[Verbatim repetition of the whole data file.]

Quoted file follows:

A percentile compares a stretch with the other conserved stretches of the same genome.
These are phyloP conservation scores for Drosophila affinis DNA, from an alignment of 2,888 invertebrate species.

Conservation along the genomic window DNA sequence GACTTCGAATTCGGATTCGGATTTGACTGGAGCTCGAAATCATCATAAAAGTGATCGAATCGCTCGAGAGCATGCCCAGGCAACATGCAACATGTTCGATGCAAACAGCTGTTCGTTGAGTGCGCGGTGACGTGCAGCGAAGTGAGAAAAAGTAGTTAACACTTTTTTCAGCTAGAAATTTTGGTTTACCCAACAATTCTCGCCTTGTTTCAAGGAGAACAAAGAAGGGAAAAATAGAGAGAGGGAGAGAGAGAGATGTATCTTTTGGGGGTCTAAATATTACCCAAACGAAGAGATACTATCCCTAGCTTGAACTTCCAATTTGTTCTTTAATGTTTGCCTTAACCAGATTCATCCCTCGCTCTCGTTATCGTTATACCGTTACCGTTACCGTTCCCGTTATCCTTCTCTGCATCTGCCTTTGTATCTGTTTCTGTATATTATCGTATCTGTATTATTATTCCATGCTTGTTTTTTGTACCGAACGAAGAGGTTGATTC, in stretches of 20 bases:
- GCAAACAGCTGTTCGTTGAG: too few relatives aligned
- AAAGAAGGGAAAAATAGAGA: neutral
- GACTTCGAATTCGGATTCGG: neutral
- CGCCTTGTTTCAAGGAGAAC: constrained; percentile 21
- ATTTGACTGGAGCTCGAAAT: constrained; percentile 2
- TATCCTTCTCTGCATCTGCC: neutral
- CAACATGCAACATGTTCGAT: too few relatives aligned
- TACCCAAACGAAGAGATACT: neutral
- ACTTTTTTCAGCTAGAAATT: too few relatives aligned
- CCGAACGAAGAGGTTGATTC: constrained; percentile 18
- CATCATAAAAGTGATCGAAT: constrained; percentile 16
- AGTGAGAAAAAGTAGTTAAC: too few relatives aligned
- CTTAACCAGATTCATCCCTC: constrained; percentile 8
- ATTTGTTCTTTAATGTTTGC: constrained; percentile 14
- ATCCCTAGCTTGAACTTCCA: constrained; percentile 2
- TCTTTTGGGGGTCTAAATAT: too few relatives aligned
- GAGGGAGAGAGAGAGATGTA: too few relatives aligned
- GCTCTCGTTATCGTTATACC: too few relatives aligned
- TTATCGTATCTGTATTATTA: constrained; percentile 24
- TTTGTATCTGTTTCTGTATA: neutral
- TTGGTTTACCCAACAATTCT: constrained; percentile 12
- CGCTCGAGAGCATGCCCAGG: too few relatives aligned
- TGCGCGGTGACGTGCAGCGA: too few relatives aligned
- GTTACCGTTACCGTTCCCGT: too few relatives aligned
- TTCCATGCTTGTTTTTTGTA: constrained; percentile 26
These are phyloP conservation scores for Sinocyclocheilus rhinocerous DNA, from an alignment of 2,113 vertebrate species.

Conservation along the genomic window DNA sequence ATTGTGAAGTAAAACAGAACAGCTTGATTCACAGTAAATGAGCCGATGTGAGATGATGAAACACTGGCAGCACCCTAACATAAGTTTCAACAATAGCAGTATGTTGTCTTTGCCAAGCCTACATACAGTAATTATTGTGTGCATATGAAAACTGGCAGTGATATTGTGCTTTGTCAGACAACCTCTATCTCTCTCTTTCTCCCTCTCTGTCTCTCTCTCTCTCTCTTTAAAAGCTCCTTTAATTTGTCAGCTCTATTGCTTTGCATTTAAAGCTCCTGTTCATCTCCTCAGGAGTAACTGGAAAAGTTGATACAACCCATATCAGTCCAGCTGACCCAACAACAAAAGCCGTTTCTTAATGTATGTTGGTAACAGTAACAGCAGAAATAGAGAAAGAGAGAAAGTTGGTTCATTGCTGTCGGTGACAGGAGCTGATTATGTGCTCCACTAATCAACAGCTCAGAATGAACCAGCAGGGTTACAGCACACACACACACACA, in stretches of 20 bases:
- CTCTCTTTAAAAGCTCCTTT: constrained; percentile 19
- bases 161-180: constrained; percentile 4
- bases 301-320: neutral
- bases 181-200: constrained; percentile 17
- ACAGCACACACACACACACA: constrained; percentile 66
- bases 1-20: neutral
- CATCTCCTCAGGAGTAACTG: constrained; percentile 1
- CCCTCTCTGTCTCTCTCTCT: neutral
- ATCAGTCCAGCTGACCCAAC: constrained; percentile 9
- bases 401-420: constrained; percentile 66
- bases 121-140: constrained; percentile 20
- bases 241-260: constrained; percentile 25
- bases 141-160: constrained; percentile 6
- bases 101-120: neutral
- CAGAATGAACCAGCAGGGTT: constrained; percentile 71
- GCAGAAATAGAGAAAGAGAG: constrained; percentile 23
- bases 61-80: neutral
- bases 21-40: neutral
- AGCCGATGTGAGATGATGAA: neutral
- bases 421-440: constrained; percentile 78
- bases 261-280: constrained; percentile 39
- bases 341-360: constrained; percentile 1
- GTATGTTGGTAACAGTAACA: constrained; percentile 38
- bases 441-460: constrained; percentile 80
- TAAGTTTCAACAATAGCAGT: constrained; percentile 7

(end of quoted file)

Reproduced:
A percentile compares a stretch with the other conserved stretches of the same genome.
These are phyloP conservation scores for Drosophila affinis DNA, from an alignment of 2,888 invertebrate species.

Conservation along the genomic window DNA sequence GACTTCGAATTCGGATTCGGATTTGACTGGAGCTCGAAATCATCATAAAAGTGATCGAATCGCTCGAGAGCATGCCCAGGCAACATGCAACATGTTCGATGCAAACAGCTGTTCGTTGAGTGCGCGGTGACGTGCAGCGAAGTGAGAAAAAGTAGTTAACACTTTTTTCAGCTAGAAATTTTGGTTTACCCAACAATTCTCGCCTTGTTTCAAGGAGAACAAAGAAGGGAAAAATAGAGAGAGGGAGAGAGAGAGATGTATCTTTTGGGGGTCTAAATATTACCCAAACGAAGAGATACTATCCCTAGCTTGAACTTCCAATTTGTTCTTTAATGTTTGCCTTAACCAGATTCATCCCTCGCTCTCGTTATCGTTATACCGTTACCGTTACCGTTCCCGTTATCCTTCTCTGCATCTGCCTTTGTATCTGTTTCTGTATATTATCGTATCTGTATTATTATTCCATGCTTGTTTTTTGTACCGAACGAAGAGGTTGATTC, in stretches of 20 bases:
- GCAAACAGCTGTTCGTTGAG: too few relatives aligned
- AAAGAAGGGAAAAATAGAGA: neutral
- GACTTCGAATTCGGATTCGG: neutral
- CGCCTTGTTTCAAGGAGAAC: constrained; percentile 21
- ATTTGACTGGAGCTCGAAAT: constrained; percentile 2
- TATCCTTCTCTGCATCTGCC: neutral
- CAACATGCAACATGTTCGAT: too few relatives aligned
- TACCCAAACGAAGAGATACT: neutral
- ACTTTTTTCAGCTAGAAATT: too few relatives aligned
- CCGAACGAAGAGGTTGATTC: constrained; percentile 18
- CATCATAAAAGTGATCGAAT: constrained; percentile 16
- AGTGAGAAAAAGTAGTTAAC: too few relatives aligned
- CTTAACCAGATTCATCCCTC: constrained; percentile 8
- ATTTGTTCTTTAATGTTTGC: constrained; percentile 14
- ATCCCTAGCTTGAACTTCCA: constrained; percentile 2
- TCTTTTGGGGGTCTAAATAT: too few relatives aligned
- GAGGGAGAGAGAGAGATGTA: too few relatives aligned
- GCTCTCGTTATCGTTATACC: too few relatives aligned
- TTATCGTATCTGTATTATTA: constrained; percentile 24
- TTTGTATCTGTTTCTGTATA: neutral
- TTGGTTTACCCAACAATTCT: constrained; percentile 12
- CGCTCGAGAGCATGCCCAGG: too few relatives aligned
- TGCGCGGTGACGTGCAGCGA: too few relatives aligned
- GTTACCGTTACCGTTCCCGT: too few relatives aligned
- TTCCATGCTTGTTTTTTGTA: constrained; percentile 26
These are phyloP conservation scores for Sinocyclocheilus rhinocerous DNA, from an alignment of 2,113 vertebrate species.

Conservation along the genomic window DNA sequence ATTGTGAAGTAAAACAGAACAGCTTGATTCACAGTAAATGAGCCGATGTGAGATGATGAAACACTGGCAGCACCCTAACATAAGTTTCAACAATAGCAGTATGTTGTCTTTGCCAAGCCTACATACAGTAATTATTGTGTGCATATGAAAACTGGCAGTGATATTGTGCTTTGTCAGACAACCTCTATCTCTCTCTTTCTCCCTCTCTGTCTCTCTCTCTCTCTCTTTAAAAGCTCCTTTAATTTGTCAGCTCTATTGCTTTGCATTTAAAGCTCCTGTTCATCTCCTCAGGAGTAACTGGAAAAGTTGATACAACCCATATCAGTCCAGCTGACCCAACAACAAAAGCCGTTTCTTAATGTATGTTGGTAACAGTAACAGCAGAAATAGAGAAAGAGAGAAAGTTGGTTCATTGCTGTCGGTGACAGGAGCTGATTATGTGCTCCACTAATCAACAGCTCAGAATGAACCAGCAGGGTTACAGCACACACACACACACA, in stretches of 20 bases:
- CTCTCTTTAAAAGCTCCTTT: constrained; percentile 19
- bases 161-180: constrained; percentile 4
- bases 301-320: neutral
- bases 181-200: constrained; percentile 17
- ACAGCACACACACACACACA: constrained; percentile 66
- bases 1-20: neutral
- CATCTCCTCAGGAGTAACTG: constrained; percentile 1
- CCCTCTCTGTCTCTCTCTCT: neutral
- ATCAGTCCAGCTGACCCAAC: constrained; percentile 9
- bases 401-420: constrained; percentile 66
- bases 121-140: constrained; percentile 20
- bases 241-260: constrained; percentile 25
- bases 141-160: constrained; percentile 6
- bases 101-120: neutral
- CAGAATGAACCAGCAGGGTT: constrained; percentile 71
- GCAGAAATAGAGAAAGAGAG: constrained; percentile 23
- bases 61-80: neutral
- bases 21-40: neutral
- AGCCGATGTGAGATGATGAA: neutral
- bases 421-440: constrained; percentile 78
- bases 261-280: constrained; percentile 39
- bases 341-360: constrained; percentile 1
- GTATGTTGGTAACAGTAACA: constrained; percentile 38
- bases 441-460: constrained; percentile 80
- TAAGTTTCAACAATAGCAGT: constrained; percentile 7